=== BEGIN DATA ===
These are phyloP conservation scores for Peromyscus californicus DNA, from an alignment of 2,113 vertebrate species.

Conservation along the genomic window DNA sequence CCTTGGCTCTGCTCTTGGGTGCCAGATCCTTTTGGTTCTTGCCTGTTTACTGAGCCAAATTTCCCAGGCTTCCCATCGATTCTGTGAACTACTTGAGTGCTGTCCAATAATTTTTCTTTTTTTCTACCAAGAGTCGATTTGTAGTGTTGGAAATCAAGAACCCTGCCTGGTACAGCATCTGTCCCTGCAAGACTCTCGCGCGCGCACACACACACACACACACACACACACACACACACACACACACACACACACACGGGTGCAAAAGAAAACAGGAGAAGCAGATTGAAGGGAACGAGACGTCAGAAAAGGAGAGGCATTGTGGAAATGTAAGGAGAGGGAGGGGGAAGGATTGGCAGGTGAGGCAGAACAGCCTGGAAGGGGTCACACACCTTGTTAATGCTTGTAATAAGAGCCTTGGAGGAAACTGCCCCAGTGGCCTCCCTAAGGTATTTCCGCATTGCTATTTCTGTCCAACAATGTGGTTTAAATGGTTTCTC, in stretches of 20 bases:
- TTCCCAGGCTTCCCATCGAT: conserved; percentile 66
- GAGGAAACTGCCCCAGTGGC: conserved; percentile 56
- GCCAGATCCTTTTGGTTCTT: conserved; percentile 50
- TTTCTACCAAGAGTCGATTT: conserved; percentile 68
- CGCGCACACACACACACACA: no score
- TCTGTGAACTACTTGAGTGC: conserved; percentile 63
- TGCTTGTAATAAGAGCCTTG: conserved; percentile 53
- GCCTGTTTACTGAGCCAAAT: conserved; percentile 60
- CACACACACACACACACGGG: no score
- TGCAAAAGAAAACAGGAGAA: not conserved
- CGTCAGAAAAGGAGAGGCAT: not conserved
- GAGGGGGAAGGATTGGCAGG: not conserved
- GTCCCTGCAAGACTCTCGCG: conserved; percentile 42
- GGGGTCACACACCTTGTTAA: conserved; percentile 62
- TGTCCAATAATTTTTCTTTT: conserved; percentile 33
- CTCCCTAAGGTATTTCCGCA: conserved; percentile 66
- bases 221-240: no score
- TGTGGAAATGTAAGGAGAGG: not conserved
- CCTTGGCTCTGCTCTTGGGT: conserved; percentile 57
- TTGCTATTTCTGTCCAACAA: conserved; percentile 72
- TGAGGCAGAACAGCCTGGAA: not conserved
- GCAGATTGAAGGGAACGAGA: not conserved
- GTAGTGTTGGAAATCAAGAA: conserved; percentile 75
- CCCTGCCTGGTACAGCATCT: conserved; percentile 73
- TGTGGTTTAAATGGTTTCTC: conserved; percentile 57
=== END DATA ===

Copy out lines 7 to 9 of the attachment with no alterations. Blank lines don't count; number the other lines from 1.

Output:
- CGCGCACACACACACACACA: no score
- TCTGTGAACTACTTGAGTGC: conserved; percentile 63
- TGCTTGTAATAAGAGCCTTG: conserved; percentile 53